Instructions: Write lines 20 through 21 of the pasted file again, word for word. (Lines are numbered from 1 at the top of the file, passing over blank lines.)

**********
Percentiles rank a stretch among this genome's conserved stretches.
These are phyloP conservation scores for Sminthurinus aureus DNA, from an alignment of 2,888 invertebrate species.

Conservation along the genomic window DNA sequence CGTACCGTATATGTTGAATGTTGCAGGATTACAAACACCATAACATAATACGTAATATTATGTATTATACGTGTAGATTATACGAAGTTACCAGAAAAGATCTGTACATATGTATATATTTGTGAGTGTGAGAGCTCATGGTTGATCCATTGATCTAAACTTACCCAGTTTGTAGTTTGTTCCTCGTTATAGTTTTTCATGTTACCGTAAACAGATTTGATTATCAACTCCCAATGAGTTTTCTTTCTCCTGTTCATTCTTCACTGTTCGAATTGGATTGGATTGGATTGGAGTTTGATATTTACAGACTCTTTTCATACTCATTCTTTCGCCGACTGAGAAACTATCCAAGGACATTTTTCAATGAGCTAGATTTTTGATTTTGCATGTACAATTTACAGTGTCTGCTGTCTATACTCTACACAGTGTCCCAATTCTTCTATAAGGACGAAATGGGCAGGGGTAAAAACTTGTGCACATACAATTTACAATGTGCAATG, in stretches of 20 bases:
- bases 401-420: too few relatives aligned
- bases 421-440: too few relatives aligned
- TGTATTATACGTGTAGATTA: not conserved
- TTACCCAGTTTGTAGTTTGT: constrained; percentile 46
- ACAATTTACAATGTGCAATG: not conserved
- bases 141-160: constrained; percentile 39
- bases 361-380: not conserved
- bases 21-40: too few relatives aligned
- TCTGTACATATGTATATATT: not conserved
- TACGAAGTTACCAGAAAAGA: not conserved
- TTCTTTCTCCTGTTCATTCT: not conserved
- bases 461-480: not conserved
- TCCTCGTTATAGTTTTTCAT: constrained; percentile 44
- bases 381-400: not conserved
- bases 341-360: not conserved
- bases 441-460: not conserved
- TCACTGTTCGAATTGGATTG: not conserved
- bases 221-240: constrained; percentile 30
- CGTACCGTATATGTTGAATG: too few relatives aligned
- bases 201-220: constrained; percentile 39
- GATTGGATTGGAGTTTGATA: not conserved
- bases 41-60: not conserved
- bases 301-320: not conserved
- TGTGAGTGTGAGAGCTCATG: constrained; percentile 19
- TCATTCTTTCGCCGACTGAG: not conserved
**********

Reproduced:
- TCACTGTTCGAATTGGATTG: not conserved
- bases 221-240: constrained; percentile 30